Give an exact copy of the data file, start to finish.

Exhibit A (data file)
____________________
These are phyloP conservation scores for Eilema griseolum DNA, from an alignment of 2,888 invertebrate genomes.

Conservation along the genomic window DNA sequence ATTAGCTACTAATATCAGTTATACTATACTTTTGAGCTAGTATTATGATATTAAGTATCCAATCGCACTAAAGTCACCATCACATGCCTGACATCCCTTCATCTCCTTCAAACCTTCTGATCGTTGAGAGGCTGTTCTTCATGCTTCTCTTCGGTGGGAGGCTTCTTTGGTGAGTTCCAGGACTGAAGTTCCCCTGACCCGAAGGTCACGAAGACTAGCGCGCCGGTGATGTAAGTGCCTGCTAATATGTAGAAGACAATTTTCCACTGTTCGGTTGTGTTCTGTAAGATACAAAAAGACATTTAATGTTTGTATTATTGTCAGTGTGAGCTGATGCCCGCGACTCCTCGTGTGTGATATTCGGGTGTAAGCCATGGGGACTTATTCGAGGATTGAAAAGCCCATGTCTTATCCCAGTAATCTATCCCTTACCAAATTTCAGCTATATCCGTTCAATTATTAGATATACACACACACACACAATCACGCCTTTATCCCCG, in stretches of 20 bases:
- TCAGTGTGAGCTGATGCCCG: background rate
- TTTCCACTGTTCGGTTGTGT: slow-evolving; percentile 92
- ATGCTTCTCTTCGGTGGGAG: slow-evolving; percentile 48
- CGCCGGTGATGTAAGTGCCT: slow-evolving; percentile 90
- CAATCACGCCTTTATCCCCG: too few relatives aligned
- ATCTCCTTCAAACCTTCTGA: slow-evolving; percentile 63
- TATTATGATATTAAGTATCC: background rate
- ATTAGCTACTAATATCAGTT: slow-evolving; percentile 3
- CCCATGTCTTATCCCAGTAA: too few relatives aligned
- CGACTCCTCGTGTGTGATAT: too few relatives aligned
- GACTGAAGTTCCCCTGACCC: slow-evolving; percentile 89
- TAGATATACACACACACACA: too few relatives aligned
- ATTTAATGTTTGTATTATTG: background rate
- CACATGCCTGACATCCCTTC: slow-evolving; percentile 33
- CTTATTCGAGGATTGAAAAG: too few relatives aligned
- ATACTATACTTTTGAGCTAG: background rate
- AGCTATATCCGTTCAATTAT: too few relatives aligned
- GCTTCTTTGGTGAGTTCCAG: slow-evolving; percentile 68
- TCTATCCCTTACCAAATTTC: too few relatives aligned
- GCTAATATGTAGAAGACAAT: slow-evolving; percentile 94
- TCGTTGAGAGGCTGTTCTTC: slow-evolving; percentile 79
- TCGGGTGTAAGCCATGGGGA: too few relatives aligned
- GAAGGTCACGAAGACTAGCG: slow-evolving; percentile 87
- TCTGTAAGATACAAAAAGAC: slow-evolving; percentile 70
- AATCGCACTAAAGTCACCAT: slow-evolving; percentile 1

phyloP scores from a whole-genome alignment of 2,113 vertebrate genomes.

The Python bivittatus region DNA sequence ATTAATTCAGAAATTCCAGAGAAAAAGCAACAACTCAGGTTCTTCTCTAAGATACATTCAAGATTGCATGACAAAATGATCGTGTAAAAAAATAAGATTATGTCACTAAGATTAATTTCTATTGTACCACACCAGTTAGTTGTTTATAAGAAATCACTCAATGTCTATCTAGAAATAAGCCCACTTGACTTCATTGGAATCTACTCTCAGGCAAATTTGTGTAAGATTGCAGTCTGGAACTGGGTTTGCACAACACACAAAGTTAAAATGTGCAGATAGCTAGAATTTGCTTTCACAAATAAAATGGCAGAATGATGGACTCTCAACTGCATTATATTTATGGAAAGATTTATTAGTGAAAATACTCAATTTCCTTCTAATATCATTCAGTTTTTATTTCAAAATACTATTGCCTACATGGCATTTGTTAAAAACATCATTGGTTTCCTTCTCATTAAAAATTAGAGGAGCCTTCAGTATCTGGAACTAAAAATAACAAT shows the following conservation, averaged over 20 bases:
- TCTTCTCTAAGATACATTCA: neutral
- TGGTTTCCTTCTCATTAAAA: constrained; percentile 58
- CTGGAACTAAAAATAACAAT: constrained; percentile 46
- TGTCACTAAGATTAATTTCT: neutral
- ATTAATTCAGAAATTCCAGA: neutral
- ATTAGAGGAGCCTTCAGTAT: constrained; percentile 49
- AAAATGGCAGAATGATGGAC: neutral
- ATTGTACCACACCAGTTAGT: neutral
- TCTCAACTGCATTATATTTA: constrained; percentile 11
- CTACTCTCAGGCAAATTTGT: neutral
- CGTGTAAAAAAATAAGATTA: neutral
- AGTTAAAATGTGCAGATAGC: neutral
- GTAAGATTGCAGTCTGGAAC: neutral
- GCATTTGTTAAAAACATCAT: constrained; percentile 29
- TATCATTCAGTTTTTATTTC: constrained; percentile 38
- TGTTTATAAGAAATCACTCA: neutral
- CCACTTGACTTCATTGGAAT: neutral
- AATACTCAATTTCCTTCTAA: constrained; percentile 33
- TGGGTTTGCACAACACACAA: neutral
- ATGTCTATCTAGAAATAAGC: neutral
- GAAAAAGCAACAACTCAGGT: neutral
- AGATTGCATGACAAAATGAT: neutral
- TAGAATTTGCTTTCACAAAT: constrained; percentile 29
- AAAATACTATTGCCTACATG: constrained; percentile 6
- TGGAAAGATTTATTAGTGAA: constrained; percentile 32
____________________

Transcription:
These are phyloP conservation scores for Eilema griseolum DNA, from an alignment of 2,888 invertebrate genomes.

Conservation along the genomic window DNA sequence ATTAGCTACTAATATCAGTTATACTATACTTTTGAGCTAGTATTATGATATTAAGTATCCAATCGCACTAAAGTCACCATCACATGCCTGACATCCCTTCATCTCCTTCAAACCTTCTGATCGTTGAGAGGCTGTTCTTCATGCTTCTCTTCGGTGGGAGGCTTCTTTGGTGAGTTCCAGGACTGAAGTTCCCCTGACCCGAAGGTCACGAAGACTAGCGCGCCGGTGATGTAAGTGCCTGCTAATATGTAGAAGACAATTTTCCACTGTTCGGTTGTGTTCTGTAAGATACAAAAAGACATTTAATGTTTGTATTATTGTCAGTGTGAGCTGATGCCCGCGACTCCTCGTGTGTGATATTCGGGTGTAAGCCATGGGGACTTATTCGAGGATTGAAAAGCCCATGTCTTATCCCAGTAATCTATCCCTTACCAAATTTCAGCTATATCCGTTCAATTATTAGATATACACACACACACACAATCACGCCTTTATCCCCG, in stretches of 20 bases:
- TCAGTGTGAGCTGATGCCCG: background rate
- TTTCCACTGTTCGGTTGTGT: slow-evolving; percentile 92
- ATGCTTCTCTTCGGTGGGAG: slow-evolving; percentile 48
- CGCCGGTGATGTAAGTGCCT: slow-evolving; percentile 90
- CAATCACGCCTTTATCCCCG: too few relatives aligned
- ATCTCCTTCAAACCTTCTGA: slow-evolving; percentile 63
- TATTATGATATTAAGTATCC: background rate
- ATTAGCTACTAATATCAGTT: slow-evolving; percentile 3
- CCCATGTCTTATCCCAGTAA: too few relatives aligned
- CGACTCCTCGTGTGTGATAT: too few relatives aligned
- GACTGAAGTTCCCCTGACCC: slow-evolving; percentile 89
- TAGATATACACACACACACA: too few relatives aligned
- ATTTAATGTTTGTATTATTG: background rate
- CACATGCCTGACATCCCTTC: slow-evolving; percentile 33
- CTTATTCGAGGATTGAAAAG: too few relatives aligned
- ATACTATACTTTTGAGCTAG: background rate
- AGCTATATCCGTTCAATTAT: too few relatives aligned
- GCTTCTTTGGTGAGTTCCAG: slow-evolving; percentile 68
- TCTATCCCTTACCAAATTTC: too few relatives aligned
- GCTAATATGTAGAAGACAAT: slow-evolving; percentile 94
- TCGTTGAGAGGCTGTTCTTC: slow-evolving; percentile 79
- TCGGGTGTAAGCCATGGGGA: too few relatives aligned
- GAAGGTCACGAAGACTAGCG: slow-evolving; percentile 87
- TCTGTAAGATACAAAAAGAC: slow-evolving; percentile 70
- AATCGCACTAAAGTCACCAT: slow-evolving; percentile 1

phyloP scores from a whole-genome alignment of 2,113 vertebrate genomes.

The Python bivittatus region DNA sequence ATTAATTCAGAAATTCCAGAGAAAAAGCAACAACTCAGGTTCTTCTCTAAGATACATTCAAGATTGCATGACAAAATGATCGTGTAAAAAAATAAGATTATGTCACTAAGATTAATTTCTATTGTACCACACCAGTTAGTTGTTTATAAGAAATCACTCAATGTCTATCTAGAAATAAGCCCACTTGACTTCATTGGAATCTACTCTCAGGCAAATTTGTGTAAGATTGCAGTCTGGAACTGGGTTTGCACAACACACAAAGTTAAAATGTGCAGATAGCTAGAATTTGCTTTCACAAATAAAATGGCAGAATGATGGACTCTCAACTGCATTATATTTATGGAAAGATTTATTAGTGAAAATACTCAATTTCCTTCTAATATCATTCAGTTTTTATTTCAAAATACTATTGCCTACATGGCATTTGTTAAAAACATCATTGGTTTCCTTCTCATTAAAAATTAGAGGAGCCTTCAGTATCTGGAACTAAAAATAACAAT shows the following conservation, averaged over 20 bases:
- TCTTCTCTAAGATACATTCA: neutral
- TGGTTTCCTTCTCATTAAAA: constrained; percentile 58
- CTGGAACTAAAAATAACAAT: constrained; percentile 46
- TGTCACTAAGATTAATTTCT: neutral
- ATTAATTCAGAAATTCCAGA: neutral
- ATTAGAGGAGCCTTCAGTAT: constrained; percentile 49
- AAAATGGCAGAATGATGGAC: neutral
- ATTGTACCACACCAGTTAGT: neutral
- TCTCAACTGCATTATATTTA: constrained; percentile 11
- CTACTCTCAGGCAAATTTGT: neutral
- CGTGTAAAAAAATAAGATTA: neutral
- AGTTAAAATGTGCAGATAGC: neutral
- GTAAGATTGCAGTCTGGAAC: neutral
- GCATTTGTTAAAAACATCAT: constrained; percentile 29
- TATCATTCAGTTTTTATTTC: constrained; percentile 38
- TGTTTATAAGAAATCACTCA: neutral
- CCACTTGACTTCATTGGAAT: neutral
- AATACTCAATTTCCTTCTAA: constrained; percentile 33
- TGGGTTTGCACAACACACAA: neutral
- ATGTCTATCTAGAAATAAGC: neutral
- GAAAAAGCAACAACTCAGGT: neutral
- AGATTGCATGACAAAATGAT: neutral
- TAGAATTTGCTTTCACAAAT: constrained; percentile 29
- AAAATACTATTGCCTACATG: constrained; percentile 6
- TGGAAAGATTTATTAGTGAA: constrained; percentile 32